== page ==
I hope you’ll reconsider your position on the Accord.

  75. Robert Capozzi

    tb: …chucklehead conformists that the LP selects to run for office …

    me: Guess we’re watching a different movie, Tom. “Conformists” wouldn’t join the LP in the first place. And LP candidates select themselves. Public office nominations are almost never contested in the LP.

  76. libertariangirl

    ditto 90. this continuous infighting is the biggest waste of our time . we have to find a way to work together

  77. Brian Holtz

    Notice that Tom Blanton doesn’t dispute that replacing government ownership of schools with tuition vouchers would be progress toward disentangling school and state. Instead, he changes the subject and asks: “Why would a voter who thinks that vouchers are a splendid idea vote for a LP candidate over a Republican candidate when both advocate the use of vouchers, but Republicans have a good track record of being elected?”

    Maybe because the GOP supports regulations and bans on gambling, suicide, substance use, pornography, gay marriage, sexual services, reproductive services, and cloning? Maybe because the GOP makes no attempt to repeal laws regulating prices, minimum wages, maximum hours, equal pay, plant closure, family leave, hiring, firing, occupational licensure, insurance policies, zoning, rents, product safety, drug efficacy, fuel efficiency, pollution mitigation technology, parental media control, and media copying technology? Maybe because the GOP failed to use its legislative majority to start privatizing any of our socialized systems of education, health care, health insurance, agriculture, and retirement savings — and instead expanded Medicare to cover prescription drugs, continued to nationalize education via No Child Left Behind, and passed a trillion-dollar bailout bill?

    It remains pure bullshit to claim that a non-anarchist Libertarian “looks like a Republicrat, talks like a Republicrat, sells the same tired half-measure like a Republicrat”. It remains self-delusional to say that a minarchist agenda is “trivial” and “contrived”, and anyone pushing such an agenda isn’t “honest” or “authentic”. Psychologically project much, Mr. Blanton?

    Blanton thinks that the issue of education is “trivial bullshit” compared to issues like “national databases on citizens”. Maybe the anarchist Blanton doesn’t know that education consistently scores in the top 5 in polls about voters’ priorities. (What are the odds that Blanton has any kids?)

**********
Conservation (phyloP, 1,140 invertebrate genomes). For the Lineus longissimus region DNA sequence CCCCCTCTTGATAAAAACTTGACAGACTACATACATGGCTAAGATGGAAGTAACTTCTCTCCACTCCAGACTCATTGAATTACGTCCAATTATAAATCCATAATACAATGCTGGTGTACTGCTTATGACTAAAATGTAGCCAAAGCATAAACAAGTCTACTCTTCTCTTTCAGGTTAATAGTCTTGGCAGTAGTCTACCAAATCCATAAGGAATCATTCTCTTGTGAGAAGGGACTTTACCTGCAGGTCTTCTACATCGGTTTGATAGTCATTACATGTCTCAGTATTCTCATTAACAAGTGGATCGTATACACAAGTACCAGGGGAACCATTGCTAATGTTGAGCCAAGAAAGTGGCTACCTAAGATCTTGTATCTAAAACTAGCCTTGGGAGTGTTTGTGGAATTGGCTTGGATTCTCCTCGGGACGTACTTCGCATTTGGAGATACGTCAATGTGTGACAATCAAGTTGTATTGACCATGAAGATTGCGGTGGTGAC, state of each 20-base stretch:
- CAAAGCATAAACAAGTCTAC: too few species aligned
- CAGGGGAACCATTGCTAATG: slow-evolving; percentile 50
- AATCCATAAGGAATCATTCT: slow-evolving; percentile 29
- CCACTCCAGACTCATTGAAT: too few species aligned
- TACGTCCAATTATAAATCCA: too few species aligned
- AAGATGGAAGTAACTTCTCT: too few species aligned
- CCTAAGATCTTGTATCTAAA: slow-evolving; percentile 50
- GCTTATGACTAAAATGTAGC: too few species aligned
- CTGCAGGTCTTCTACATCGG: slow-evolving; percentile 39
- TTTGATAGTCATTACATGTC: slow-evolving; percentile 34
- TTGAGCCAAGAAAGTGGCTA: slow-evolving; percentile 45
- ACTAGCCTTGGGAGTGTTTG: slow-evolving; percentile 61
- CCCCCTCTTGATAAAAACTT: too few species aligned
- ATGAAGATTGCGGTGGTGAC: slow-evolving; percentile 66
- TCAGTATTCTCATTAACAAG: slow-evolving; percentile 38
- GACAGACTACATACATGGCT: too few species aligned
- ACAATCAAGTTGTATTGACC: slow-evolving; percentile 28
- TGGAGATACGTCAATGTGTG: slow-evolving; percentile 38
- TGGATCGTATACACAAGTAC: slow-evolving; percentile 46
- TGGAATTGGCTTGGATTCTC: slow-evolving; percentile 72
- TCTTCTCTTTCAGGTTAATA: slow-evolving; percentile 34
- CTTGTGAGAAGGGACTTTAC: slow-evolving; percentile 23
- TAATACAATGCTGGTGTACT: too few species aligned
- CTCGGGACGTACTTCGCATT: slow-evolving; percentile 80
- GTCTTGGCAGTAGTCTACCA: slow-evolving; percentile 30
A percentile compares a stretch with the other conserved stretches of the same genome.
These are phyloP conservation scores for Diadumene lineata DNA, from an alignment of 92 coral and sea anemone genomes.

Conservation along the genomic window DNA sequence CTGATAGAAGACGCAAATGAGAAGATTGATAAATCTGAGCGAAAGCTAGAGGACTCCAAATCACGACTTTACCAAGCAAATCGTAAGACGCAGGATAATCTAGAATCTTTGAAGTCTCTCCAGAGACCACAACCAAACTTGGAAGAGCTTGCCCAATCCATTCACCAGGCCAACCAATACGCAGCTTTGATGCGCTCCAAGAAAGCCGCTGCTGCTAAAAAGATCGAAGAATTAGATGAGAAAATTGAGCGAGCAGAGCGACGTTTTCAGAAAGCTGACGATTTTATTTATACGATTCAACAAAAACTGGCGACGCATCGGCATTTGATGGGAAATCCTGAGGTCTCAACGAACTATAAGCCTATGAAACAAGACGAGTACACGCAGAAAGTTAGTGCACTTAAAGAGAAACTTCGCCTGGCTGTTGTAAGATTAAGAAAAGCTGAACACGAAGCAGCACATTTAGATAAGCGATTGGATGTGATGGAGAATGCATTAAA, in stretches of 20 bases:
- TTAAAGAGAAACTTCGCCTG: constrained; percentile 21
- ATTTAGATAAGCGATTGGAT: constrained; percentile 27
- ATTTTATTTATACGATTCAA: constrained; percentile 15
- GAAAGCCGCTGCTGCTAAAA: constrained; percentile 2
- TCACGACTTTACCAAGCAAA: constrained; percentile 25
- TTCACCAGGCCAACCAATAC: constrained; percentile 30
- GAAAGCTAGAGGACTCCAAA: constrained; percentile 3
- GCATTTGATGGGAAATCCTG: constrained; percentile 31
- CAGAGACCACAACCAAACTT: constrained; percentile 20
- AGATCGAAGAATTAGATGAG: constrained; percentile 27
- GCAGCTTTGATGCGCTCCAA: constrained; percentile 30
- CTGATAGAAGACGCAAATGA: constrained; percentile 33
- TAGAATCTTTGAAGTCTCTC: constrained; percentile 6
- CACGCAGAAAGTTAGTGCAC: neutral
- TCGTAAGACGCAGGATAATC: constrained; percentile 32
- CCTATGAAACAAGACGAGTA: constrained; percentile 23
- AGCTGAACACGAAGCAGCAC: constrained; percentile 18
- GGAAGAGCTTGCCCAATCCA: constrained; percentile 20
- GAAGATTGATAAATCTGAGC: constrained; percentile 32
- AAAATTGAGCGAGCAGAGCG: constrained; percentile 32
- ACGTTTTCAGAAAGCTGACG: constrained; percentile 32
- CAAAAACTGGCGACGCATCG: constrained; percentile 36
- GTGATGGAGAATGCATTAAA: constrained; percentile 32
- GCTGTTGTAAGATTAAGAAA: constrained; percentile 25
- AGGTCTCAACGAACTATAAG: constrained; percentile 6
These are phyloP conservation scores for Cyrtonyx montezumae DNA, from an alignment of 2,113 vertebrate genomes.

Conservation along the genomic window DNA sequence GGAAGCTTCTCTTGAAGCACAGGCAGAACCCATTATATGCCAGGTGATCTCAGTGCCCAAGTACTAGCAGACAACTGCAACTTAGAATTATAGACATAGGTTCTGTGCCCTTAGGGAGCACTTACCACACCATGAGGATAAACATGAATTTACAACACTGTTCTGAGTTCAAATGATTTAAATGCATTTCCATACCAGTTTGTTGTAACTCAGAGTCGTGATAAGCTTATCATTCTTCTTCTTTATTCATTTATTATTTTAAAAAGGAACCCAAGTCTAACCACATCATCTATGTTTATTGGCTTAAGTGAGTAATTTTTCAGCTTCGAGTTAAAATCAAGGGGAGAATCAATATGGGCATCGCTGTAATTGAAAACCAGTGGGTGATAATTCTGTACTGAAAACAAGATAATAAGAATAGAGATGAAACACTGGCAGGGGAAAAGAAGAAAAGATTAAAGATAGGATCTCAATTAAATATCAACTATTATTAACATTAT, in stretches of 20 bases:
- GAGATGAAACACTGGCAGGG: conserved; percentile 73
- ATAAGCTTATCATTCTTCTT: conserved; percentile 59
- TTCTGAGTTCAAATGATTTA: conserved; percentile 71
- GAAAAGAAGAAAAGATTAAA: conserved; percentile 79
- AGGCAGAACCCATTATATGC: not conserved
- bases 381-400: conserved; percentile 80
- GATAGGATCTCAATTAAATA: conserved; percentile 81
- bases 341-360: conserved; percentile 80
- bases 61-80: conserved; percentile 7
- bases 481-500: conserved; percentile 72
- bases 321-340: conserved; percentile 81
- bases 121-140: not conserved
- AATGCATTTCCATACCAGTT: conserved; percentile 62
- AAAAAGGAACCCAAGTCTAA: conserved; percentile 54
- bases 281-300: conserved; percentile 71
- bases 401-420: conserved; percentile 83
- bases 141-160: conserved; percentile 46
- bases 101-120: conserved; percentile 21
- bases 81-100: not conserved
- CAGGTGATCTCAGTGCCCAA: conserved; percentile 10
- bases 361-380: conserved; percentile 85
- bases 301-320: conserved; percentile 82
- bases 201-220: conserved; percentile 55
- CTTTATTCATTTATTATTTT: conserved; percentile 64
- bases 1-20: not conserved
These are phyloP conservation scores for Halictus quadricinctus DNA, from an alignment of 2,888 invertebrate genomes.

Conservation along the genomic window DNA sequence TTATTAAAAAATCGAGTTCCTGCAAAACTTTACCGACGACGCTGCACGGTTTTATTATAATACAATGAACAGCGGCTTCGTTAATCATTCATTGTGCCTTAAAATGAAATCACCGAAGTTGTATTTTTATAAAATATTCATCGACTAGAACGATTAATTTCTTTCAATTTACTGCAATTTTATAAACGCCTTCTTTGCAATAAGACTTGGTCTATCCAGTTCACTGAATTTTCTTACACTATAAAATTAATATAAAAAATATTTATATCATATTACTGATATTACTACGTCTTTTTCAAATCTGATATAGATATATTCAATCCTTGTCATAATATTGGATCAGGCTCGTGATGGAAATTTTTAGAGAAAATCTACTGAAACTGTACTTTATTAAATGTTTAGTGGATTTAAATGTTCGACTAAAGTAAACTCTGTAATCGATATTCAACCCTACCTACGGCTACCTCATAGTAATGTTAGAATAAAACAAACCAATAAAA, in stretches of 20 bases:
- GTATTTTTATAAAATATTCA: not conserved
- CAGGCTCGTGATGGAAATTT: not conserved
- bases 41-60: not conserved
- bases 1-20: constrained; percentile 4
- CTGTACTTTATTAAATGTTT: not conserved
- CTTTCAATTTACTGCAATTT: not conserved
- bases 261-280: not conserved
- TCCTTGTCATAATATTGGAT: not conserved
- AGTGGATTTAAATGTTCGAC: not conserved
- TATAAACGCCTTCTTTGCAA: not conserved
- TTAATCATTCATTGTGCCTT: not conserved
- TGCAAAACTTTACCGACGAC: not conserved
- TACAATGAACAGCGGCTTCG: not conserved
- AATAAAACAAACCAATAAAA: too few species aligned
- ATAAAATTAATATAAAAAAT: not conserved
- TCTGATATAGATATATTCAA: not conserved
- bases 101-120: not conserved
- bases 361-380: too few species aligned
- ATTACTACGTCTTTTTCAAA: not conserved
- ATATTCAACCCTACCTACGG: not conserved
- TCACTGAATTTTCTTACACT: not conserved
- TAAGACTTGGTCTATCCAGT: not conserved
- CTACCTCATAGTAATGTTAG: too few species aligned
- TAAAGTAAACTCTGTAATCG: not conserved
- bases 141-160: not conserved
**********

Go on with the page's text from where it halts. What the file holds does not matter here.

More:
Blanton thinks that the allegedly-reformer-dominated LP doesn’t run congressional candidates who call for

    • releasing non-violent offenders and actually ending drug prohibition
    • ending the Fed’s monopoly on banking
    • ending personhood for corporations
    • talking about $56 trillion in debts and unfunded liabilities and how that is truly a crime against our own children

    Blanton is simply ignorant. All of these positions have been part of each of my three congressional campaigns. In 2004:

    The latest version:

    I even made shirts for my kids based on the most recent one. Oh, and last October, 18 LP congressional candidates in California issued a joint press release condemning the bailouts.

    It’s simply inane to say that an agenda is “about minimizing change” and “keeps things pretty much the same” when it includes

    • ending all government ownership of schools
    • ending all government prescriptions for anti-pollution technology
    • privatizing all Social Security assets and contributions
    • replacing 3,457 pages of income tax code (plus 13,458 pages of IRS regulations) with a flat tax

    And those were just my examples of market-oriented incremental reforms. I never said we should renounce goals like repealing all taxation of labor, peaceful production, and voluntary exchanges.

    Bob, remember that Blanton says he’s purged himself from the LP. Trying to un-purge him may not be the best use of our time.